1. What experiences led you to public service?
My mother is a refugee. She fled Tibet when the Communist Chinese took over. She married my father in India and they immigrated to the U.S., specifically to Beavercreek, Ohio where I was born and raised. When I reflect back on their bravery, the courage that it must have taken, I’m just blown away. My own story - from being the son of two immigrants, to being an attorney for Procter & Gamble, then an elected official - is one of the American Dream.
While in law school, I represented women in court pro-bono who were stuck in a cycle of domestic violence. As a United States Special Assistant attorney, I fought for those who needed an advocate - namely, children who had been the victims of abuse. I ran for the Clerk of Courts, and we changed things - bringing our website into the 21st century, getting paid family leave for our employees, and creating a Help Center, which assists people with legal issues when they cannot afford an attorney.
I never intended to run for Congress - this was never part of the plan. But as a young diverse candidate, I feel a duty to stand up and to serve. This is a unique time in our country’s history. I see leaders in Congress voting to take healthcare away from millions of Americans across our country, including half a million Ohioans. I see Congress not representing the American people, time after time, choosing special interests over the best interests of the country. What I don’t see is my opponent - he has not held a real town hall meeting since 2011, failing to hear the concerns of his constituents.
I seek to represent the community by giving people a voice for those concerns and an advocate for their needs. The people of our district deserve someone who is willing to fight for them. I have fought for the people of Southwest Ohio - when I was an attorney, and currently as the Clerk of Courts - and I will continue to do so in Washington.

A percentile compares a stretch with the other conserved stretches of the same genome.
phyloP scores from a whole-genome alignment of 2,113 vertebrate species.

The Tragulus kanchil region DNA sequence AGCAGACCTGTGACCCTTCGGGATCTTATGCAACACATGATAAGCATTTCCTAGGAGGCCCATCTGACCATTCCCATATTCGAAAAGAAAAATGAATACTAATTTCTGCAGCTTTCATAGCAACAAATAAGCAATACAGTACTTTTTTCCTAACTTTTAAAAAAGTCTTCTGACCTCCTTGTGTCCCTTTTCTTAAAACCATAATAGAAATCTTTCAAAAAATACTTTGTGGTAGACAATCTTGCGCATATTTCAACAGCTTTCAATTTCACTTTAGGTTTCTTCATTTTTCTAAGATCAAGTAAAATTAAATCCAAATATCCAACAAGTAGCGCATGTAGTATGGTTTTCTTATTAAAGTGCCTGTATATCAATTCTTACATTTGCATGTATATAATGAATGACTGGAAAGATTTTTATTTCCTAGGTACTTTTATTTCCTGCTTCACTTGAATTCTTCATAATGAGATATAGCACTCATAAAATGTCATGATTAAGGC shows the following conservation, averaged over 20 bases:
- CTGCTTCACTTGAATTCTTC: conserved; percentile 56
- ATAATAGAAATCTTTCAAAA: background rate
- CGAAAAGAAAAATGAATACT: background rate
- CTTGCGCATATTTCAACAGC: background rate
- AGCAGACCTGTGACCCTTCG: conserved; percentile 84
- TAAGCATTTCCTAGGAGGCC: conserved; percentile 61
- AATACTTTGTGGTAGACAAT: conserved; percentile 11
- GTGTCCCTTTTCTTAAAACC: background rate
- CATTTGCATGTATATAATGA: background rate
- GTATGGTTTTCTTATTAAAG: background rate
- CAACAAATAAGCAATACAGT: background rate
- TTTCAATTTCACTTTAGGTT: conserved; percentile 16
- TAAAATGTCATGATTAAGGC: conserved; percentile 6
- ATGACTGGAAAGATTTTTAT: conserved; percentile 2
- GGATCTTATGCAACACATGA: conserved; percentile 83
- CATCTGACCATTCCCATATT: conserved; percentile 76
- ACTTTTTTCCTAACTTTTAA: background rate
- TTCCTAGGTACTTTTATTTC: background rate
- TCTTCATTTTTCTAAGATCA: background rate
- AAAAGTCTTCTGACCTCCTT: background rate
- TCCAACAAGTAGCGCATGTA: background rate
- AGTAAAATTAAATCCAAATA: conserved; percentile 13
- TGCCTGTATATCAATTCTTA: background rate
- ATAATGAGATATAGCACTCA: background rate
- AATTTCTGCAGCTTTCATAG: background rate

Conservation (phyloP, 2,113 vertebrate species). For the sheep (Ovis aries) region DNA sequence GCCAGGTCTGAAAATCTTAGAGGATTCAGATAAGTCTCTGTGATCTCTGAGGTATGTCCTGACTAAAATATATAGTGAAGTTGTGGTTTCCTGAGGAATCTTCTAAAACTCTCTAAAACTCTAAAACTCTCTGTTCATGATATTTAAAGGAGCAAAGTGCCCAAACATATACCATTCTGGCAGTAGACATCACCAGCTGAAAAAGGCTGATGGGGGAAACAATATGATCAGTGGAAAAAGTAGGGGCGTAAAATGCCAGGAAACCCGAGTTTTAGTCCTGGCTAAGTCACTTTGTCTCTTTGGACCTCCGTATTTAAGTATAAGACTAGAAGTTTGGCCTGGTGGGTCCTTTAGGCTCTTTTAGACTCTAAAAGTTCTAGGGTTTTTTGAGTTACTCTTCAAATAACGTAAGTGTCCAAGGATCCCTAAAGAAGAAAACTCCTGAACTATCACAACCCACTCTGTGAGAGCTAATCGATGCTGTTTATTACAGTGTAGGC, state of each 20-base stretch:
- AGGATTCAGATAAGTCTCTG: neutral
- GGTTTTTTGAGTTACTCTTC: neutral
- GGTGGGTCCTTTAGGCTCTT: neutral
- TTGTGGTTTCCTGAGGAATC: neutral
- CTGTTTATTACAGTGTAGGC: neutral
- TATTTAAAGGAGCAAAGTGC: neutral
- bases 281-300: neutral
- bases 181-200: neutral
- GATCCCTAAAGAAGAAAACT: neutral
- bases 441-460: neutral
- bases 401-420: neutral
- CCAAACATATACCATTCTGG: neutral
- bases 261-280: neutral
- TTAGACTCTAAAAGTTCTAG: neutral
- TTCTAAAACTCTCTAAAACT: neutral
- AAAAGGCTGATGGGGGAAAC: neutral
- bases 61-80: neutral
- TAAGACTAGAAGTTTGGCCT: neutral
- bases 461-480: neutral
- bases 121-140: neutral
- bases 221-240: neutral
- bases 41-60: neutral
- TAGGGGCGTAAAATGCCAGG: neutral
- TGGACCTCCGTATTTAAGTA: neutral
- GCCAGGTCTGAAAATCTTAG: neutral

2. What role has your South Asian American identity played in shaping your political perspective?
I don’t think that my identity has played a dominant role in shaping my political perspective. For me, politics is about doing the right thing for as many people as possible. In nearly every case, the “right thing” sees no color and knows no race. That being said, my South Asian background has played a major role in developing my personal identity. It influenced how I was raised. It impacted how I, as a minority living in rural Ohio, saw the world. It comes up every time I introduce myself - when I first ran for office, most people weren’t asking “who is Aftab?” but rather “what’s an Aftab?” I am so proud of my heritage.
3. What advice do you have for South Asian Americans who might run for office?
I took what people perceived as my weaknesses, and I made them my strength. Instead of running away from my name, instead of renaming myself from Aftab to Adam or to Al, which a lot of people suggested I do, I made my name the most prominent and memorable thing about me. In my TV spots, every time I said my name, a big yellow duck puppet would jump up and say my name in the Aflac voice. It wasn’t dignified. But instead of running away from my name, I made it the central feature of my campaign. It was memorable. It was funny. It was accessible. It made people remember me as the duck guy. Everywhere I go now I get quacked at. So I’d tell you this: instead of running away, run towards who you are. Think about how to connect with people creatively, and most importantly be yourself. In the Asian American community, we’re confronted with the challenge of assimilation. I would never judge anyone on how they assimilate. If you want to change your name, you should do that. If that makes you feel comfortable and that’s the way you’ve chosen to assimilate, you should absolutely do that, but you should never lose track or lose sight of who you are, what you believe in, what your core values and principles are, and you should be ready to effectively communicate that.
4.Why should the South Asian American community vote?
My hopeful answer is: Why shouldn’t they? Regardless of our background, we all should have faith that our participation in the democratic process will be worthwhile. But for too many people politics isn’t for them - especially among Asian Americans, where voter turnout levels are almost always below 50%, even in presidential elections. As a South Asian American who is also an elected official, I’ve been a part of those conversations about politics. One of my goals for this campaign is to show our community that political involvement can make a difference in your life. There are candidates who represent your values, there are candidates who want what’s best for you and your family. And I hope to be that for the South Asian community.